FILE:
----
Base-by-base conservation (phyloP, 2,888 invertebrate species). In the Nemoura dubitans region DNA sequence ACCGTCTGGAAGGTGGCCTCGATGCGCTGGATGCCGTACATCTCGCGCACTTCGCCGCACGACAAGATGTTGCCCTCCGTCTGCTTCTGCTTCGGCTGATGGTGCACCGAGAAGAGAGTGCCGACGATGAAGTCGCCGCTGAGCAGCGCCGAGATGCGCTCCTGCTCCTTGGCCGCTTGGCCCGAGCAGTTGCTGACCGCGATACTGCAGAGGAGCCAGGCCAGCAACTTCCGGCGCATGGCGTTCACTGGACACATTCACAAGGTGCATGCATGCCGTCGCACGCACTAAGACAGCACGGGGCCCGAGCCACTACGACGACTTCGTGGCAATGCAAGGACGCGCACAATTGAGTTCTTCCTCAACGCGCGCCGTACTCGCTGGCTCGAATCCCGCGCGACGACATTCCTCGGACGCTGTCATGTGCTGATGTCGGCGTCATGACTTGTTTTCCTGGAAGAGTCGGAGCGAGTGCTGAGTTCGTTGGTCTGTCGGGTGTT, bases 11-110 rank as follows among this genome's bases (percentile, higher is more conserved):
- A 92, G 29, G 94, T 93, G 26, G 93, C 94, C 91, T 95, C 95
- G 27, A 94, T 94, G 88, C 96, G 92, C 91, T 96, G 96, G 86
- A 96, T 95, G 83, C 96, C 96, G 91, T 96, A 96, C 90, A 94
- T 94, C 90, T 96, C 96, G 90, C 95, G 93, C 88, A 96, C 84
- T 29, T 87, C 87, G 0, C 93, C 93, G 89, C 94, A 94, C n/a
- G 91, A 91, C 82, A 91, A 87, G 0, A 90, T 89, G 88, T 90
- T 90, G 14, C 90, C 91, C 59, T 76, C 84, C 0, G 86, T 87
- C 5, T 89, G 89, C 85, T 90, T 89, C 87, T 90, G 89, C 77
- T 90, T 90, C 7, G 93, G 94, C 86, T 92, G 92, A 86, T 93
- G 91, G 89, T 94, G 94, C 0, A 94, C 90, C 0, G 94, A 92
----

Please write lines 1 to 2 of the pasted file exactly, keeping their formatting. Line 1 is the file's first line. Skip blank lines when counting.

Base-by-base conservation (phyloP, 2,888 invertebrate species). In the Nemoura dubitans region DNA sequence ACCGTCTGGAAGGTGGCCTCGATGCGCTGGATGCCGTACATCTCGCGCACTTCGCCGCACGACAAGATGTTGCCCTCCGTCTGCTTCTGCTTCGGCTGATGGTGCACCGAGAAGAGAGTGCCGACGATGAAGTCGCCGCTGAGCAGCGCCGAGATGCGCTCCTGCTCCTTGGCCGCTTGGCCCGAGCAGTTGCTGACCGCGATACTGCAGAGGAGCCAGGCCAGCAACTTCCGGCGCATGGCGTTCACTGGACACATTCACAAGGTGCATGCATGCCGTCGCACGCACTAAGACAGCACGGGGCCCGAGCCACTACGACGACTTCGTGGCAATGCAAGGACGCGCACAATTGAGTTCTTCCTCAACGCGCGCCGTACTCGCTGGCTCGAATCCCGCGCGACGACATTCCTCGGACGCTGTCATGTGCTGATGTCGGCGTCATGACTTGTTTTCCTGGAAGAGTCGGAGCGAGTGCTGAGTTCGTTGGTCTGTCGGGTGTT, bases 11-110 rank as follows among this genome's bases (percentile, higher is more conserved):
- A 92, G 29, G 94, T 93, G 26, G 93, C 94, C 91, T 95, C 95